2003 KHS Alite 4000 26" Hardtail - XC, All mountain, blah blah blah.. I just ride.

  8. #8
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    Quote Originally Posted by JoePAz View Post
    Personally I don't patch my tubes. Seems like its not worth the effort and risk of it leaking again. Just spend a few bucks at put in a new tube. Most of my flats are thorns so just because I get one spot does not mean I did not also have another. I keep a patch kit along with my tube on the trail just incase I get 2 flats on one ride I have some way to possibly make it home.
    Patches have worked well for me, but to each his own. By the time I throw out a tube, it's covered in patches.

    Bringing patches in addition to a spare tube on the trail is a really good idea but surprisingly few people do this. You could carry 2 tubes, but this is extra bulk for a (hopefully) rare occurrence. Also if you bring a patch kit, it's easier to help out another rider with a flat by giving them a patch rather than your spare.

  9. #9
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    Been using the Bell 26 inch universal tubes Wal-Mart sells. No problems unless I hit a thorn. Never had a tire go flat other than thorns.

  10. #10
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    Quote Originally Posted by Sickmak90 View Post
    I've never paid attention to what brand tube I get. I usually just buy el cheapos from ***** sporting good.
    They are avenirs and are actually pretty nice imo. They actually have a nice feel to it. Some of the reviews I see on amazon are such a joke, been working there as a tech for 4 years and have never had an issue. I think people don't know how to install and inflate presta tubes correctly.
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  11. #11
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    ^^This^^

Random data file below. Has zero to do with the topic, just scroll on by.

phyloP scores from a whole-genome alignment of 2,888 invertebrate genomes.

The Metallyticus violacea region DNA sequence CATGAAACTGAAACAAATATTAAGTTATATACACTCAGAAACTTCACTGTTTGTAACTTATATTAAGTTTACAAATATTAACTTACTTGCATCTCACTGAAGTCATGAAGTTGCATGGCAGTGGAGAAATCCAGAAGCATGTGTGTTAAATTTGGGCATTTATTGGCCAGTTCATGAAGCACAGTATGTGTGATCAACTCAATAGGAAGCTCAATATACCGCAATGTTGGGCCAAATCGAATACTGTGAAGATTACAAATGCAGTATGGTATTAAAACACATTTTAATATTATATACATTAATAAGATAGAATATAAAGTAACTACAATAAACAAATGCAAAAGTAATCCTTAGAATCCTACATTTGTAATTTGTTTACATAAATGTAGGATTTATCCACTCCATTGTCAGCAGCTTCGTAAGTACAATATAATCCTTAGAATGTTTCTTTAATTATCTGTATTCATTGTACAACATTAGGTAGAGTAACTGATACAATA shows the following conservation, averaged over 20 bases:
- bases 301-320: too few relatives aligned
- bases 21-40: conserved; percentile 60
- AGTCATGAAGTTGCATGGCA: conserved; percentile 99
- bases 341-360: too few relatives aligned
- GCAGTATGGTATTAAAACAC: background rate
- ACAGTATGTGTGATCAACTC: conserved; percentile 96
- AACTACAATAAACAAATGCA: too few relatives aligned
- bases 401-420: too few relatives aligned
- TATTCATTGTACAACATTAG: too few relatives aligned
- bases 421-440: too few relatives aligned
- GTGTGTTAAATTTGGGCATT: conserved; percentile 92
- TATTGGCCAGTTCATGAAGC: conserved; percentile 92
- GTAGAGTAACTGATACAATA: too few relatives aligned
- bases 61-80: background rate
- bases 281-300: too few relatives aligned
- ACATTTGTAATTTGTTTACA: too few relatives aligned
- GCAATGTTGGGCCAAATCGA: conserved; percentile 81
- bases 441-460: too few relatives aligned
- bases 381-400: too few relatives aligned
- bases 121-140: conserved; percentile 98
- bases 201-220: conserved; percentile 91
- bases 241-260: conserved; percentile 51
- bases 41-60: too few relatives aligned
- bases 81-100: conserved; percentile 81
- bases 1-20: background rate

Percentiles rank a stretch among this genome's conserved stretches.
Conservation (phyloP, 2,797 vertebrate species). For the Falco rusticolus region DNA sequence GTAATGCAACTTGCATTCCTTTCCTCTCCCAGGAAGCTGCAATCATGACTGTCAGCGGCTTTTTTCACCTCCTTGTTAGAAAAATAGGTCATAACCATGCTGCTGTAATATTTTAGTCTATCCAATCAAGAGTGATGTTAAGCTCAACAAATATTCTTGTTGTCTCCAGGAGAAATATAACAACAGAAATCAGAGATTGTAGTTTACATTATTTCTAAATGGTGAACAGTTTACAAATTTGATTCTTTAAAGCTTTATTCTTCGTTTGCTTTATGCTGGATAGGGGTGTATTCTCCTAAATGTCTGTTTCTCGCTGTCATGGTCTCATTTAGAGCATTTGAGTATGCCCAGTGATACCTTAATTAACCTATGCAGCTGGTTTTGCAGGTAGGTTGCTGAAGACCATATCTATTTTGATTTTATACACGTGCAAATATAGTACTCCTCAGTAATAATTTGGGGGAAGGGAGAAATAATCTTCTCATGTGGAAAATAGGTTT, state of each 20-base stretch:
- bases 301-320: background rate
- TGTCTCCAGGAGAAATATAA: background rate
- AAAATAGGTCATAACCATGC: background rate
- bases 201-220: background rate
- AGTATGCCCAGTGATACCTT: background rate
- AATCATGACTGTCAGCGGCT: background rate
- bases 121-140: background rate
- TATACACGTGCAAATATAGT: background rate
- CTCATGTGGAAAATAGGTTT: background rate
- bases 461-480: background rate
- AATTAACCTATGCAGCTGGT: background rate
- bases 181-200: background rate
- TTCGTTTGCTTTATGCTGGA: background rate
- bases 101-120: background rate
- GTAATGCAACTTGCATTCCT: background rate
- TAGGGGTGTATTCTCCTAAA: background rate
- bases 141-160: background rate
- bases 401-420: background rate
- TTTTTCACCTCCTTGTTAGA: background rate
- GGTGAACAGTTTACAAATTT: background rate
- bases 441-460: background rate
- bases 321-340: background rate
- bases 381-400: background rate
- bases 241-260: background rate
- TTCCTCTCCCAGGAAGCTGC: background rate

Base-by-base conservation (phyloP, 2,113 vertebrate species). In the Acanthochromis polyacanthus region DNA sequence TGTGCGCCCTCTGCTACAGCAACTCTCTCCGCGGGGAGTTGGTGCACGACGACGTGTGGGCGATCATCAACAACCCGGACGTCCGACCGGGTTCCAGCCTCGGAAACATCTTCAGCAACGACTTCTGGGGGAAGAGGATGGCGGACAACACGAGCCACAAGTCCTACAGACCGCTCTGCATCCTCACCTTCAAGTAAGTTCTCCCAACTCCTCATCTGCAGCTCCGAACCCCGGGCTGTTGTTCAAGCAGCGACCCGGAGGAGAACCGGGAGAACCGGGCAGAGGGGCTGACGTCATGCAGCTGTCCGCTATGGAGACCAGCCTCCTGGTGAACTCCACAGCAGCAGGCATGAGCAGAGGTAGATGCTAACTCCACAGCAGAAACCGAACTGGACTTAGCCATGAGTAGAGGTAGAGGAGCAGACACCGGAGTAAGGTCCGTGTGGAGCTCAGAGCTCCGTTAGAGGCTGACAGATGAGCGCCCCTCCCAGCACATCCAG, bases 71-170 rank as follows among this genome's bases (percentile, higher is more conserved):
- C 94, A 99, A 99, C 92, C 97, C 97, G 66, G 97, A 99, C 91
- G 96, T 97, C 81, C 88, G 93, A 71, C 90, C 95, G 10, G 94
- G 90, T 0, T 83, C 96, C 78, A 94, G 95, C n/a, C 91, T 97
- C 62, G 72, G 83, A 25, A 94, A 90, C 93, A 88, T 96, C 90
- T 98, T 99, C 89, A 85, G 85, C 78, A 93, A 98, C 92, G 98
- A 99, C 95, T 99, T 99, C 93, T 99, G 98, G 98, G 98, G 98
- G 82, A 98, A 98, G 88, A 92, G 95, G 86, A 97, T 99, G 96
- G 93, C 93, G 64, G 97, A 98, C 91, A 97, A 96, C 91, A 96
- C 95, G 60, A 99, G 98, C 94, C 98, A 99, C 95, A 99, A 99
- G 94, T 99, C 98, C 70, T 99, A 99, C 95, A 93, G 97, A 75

Quote Originally Posted by Shibby View Post
    Patches have worked well for me, but to each his own. By the time I throw out a tube, it's covered in patches.

    Bringing patches in addition to a spare tube on the trail is a really good idea but surprisingly few people do this. You could carry 2 tubes, but this is extra bulk for a (hopefully) rare occurrence. Also if you bring a patch kit, it's easier to help out another rider with a flat by giving them a patch rather than your spare.
    By the time I retire a tube, it usually has 8-10 patches on it. I'll keep a tube longer than a tire.
    JPark - 3.5- don't listen to dremer

  12. #12
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    Thanks for all the replies guys, I appreciate the replies. I figured I was putting too much thought into this. Ill just pick up some cheapies from amazon......i think 6-7 bucks a piece.

  13. #13
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    How well do those green slime tubes work? For basic torns and stuff, does it just keep going?

  14. #14
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    Quote Originally Posted by Shibby View Post
    Patches have worked well for me, but to each his own. By the time I throw out a tube, it's covered in patches
    Me too, I probably have about 8 patches on my front tube at the moment. Bloody thorns. I'm thinking about tubeless...